As evidenced by her rankings

Men stealing women’s athletic prizes – cool, or no?

Less than two days after several members of the University of Pennsylvania women’s swimming team released a letter in support of Lia Thomas, 16 team members and their families responded with a letter of their own. This letter, directed to the University of Pennsylvania and the Ivy League, requested that school and conference do not engage in litigation following USA Swimming’s release of its new transgender-inclusion policy.

The letter was sent to the University of Pennsylvania and the Ivy League by three-time Olympic champion Nancy Hogshead-Makar, who is the CEO of Champion Women. Hogshead-Makar has been a longtime advocate of women’s rights and has fought for equal opportunity for women’s athletes. During the Lia Thomas debate, Hogshead-Makar has repeatedly noted the unfair advantages of Thomas as a transgender woman when competing against biological females.

So there’s disagreement among the swimmers about the fairness of Lia Thomas’s con game.

We fully support Lia Thomas in her decision to affirm her gender identity and to transition from a man to a woman. Lia has every right to live her life authentically.

Or to put it another way, we don’t care what Thomas does with his “gender” in his private life.

However, we also recognize that when it comes to sports competition, that the biology of sex is a separate issue from someone’s gender identity. Biologically, Lia holds an unfair advantage over competition in the women’s category, as evidenced by her rankings that have bounced from #462 as a male to #1 as a female. If she were to be eligible to compete against us, she could now break Penn, Ivy, and NCAA Women’s Swimming records; feats she could never have done as a male athlete.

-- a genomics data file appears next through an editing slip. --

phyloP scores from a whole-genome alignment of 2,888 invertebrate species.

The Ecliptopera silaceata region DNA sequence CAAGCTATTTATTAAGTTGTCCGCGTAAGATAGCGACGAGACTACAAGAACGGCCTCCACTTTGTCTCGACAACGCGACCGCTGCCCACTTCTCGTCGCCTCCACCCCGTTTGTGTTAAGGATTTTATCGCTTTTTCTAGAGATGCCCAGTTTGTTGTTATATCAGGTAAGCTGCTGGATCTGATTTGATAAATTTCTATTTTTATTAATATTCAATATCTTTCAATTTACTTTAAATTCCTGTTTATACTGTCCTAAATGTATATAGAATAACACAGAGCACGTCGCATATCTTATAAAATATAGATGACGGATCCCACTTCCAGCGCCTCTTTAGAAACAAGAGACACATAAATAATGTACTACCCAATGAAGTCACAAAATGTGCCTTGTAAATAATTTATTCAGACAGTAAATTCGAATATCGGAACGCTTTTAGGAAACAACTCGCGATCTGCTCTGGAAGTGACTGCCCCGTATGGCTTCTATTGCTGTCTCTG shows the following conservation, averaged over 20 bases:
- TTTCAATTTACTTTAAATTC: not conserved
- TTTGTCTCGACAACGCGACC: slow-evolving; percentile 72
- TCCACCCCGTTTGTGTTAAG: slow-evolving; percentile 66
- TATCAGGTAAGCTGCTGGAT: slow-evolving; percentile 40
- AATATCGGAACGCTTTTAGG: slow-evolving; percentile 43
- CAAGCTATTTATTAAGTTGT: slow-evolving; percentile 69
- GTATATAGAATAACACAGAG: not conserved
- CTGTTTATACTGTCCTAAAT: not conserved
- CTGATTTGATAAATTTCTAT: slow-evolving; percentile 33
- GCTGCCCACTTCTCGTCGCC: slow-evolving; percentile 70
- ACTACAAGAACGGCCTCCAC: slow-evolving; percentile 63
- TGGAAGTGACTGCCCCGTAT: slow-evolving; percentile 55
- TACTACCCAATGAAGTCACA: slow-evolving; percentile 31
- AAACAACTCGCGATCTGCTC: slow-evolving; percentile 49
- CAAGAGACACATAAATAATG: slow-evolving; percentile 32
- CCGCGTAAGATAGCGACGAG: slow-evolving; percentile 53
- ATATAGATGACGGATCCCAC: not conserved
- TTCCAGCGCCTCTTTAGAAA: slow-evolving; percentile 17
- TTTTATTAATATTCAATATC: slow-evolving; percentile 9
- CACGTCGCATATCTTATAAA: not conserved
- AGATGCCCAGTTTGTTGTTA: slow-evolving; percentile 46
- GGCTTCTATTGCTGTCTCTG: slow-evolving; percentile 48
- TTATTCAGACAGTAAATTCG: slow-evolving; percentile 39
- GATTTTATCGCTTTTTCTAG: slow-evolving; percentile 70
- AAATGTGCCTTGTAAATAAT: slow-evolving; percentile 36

I will never understand why the grotesque unfairness of this isn’t so blindingly obvious to everyone that it just can’t get off the ground.

We have dedicated our lives to swimming. Most of us started the same time Lia did, as pre-teens. We have trained up to 20 hours a week, swimming miles, running and lifting weights. To be sidelined or beaten by someone competing with the strength, height, and lung capacity advantages that can only come with male puberty has been exceedingly difficult.

Because it’s so unfair, and so obviously unfair, yet grown-ass adults are forcing it on us. Exceedingly difficult indeed.

We have been told that if we spoke out against her inclusion into women’s competitions, that we would be removed from the team or that we would never get a job offer. When media have tried to reach out to us, these journalists have been told that the coaches and athletes were prohibited from talking to them. We support Lia’s mental health, and we ask Penn and the Ivy League to support ours as well.

You know, from the outside, Lia’s mental health looks pretty damn robust. He seems very cheerful, not to say triumphant and smug.

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